With iOS 12 Apple has started adopting NSSecureCoding across the entire platform. For Core Data this means that the default ValueTransformer, which uses NSCoding to transform a custom data type into a format that can be stored in the persistent store, at some point will change as well.

Because of this, you might have seen the following warning in your project:

CoreData: One or more models in this application are using transformable properties with transformer names that are either unset, or set to NSKeyedUnarchiveFromDataTransformerName. Please switch to using “NSSecureUnarchiveFromData” or a subclass of NSSecureUnarchiveFromDataTransformer instead. At some point, Core Data will default to using “NSSecureUnarchiveFromData” when nil is specified, and transformable properties containing classes that do not support NSSecureCoding will become unreadable.

This week, let’s have a look at what this warning means and how we can solve it. We’ll start by going over some of the concepts of transformable properties and object serialization.

Transformable properties

Out of the box, Core Data supports a variety of data types, for example, integers, booleans, strings, etc. In most cases this is sufficient, but sometimes you want to store data of a different type for example, UIColor. You can do this by creating a Transformable property. When you declare a property as Transformable Core Data converts your custom data type into binary Data when it is saved to the persistent store and converts it back to your custom data type when fetched from the store. It does this through a value transformer.

A ValueTransformer is simply a class that transforms a value into another one. When you don’t define a custom transformer for your transformable property Core Data will use the default one. The default transformer works with NSCoding, a protocol that you implement on custom data types so it can be encoded and decoded. Encoding and decoding itself is done by NSKeyedArchiver and NSKeyedUnarchiver, which conforms to NSCoder. Because of this, the default transformer works on any type that conforms to the NSCoding protocol.


One limitation of NSCoding is that it is vulnerable to substitution attacks. A substitution attack is when an attacker alters data, for example, stored on disk, with the goal of getting the app into a certain state in which it can be exploited. NSCoding is vulnerable for such an attack because it does not allow you to verify the class type before the object is constructed. At this point, the damage could already have been done.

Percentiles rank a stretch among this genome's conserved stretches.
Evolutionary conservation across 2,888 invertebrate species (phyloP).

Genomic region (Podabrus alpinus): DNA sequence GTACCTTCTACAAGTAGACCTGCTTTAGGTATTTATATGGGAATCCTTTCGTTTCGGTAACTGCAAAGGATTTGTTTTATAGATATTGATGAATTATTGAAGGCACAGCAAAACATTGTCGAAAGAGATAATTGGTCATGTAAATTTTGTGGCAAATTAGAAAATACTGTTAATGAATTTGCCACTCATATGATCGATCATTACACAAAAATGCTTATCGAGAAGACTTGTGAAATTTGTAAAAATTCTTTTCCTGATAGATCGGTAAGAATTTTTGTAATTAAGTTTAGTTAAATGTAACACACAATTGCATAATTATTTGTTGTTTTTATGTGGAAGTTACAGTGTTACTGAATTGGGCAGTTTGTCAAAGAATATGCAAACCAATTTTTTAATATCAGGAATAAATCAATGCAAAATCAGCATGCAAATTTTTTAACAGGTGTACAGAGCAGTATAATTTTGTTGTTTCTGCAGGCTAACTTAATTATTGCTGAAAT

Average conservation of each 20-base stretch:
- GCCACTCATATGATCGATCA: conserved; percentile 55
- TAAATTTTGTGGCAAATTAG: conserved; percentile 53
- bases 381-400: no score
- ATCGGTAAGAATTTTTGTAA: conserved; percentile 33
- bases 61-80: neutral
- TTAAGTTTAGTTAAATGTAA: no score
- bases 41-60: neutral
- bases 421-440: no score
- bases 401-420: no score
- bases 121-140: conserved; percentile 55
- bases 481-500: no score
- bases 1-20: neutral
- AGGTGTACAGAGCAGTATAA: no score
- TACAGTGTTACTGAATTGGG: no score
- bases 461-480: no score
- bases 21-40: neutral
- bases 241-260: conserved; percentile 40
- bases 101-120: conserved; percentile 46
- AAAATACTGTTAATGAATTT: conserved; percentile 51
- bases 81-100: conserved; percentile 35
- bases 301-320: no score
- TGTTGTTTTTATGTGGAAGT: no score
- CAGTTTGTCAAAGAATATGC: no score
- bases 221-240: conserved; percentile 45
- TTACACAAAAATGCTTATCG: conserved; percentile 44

/// Here we unarchive the data and validate that the object has the right structure.
/// As you can see we first need to construct `MyCustomObject` before we can validate it.
if let myCustomObject = decoder.decodeObjectForKey("myCustomObject") as MyCustomObject {
    // Use the custom type

NSSecureCoding fixes this by allowing you to pass in the type information upfront, so that the archiver can do a class check before unarchiving. You can do this with the unarchivedObject(ofClass:from:) method on NSKeyedUnarchiver. If during unarchiving it encounters a different type of class or one that does not conform to NSSecureCoding it will stop and throw an exception. This will prevent bad things from happening.

Solving the warning

Now let’s move back to the warning. In the first sentence, it informs us that our data model contains one or more entities with a transformable property that uses the default value transformer. Either because we did not specify anything in the transformer field of the data model inspector or because it is set to NSKeyedUnarchiveFromDataTransformerName.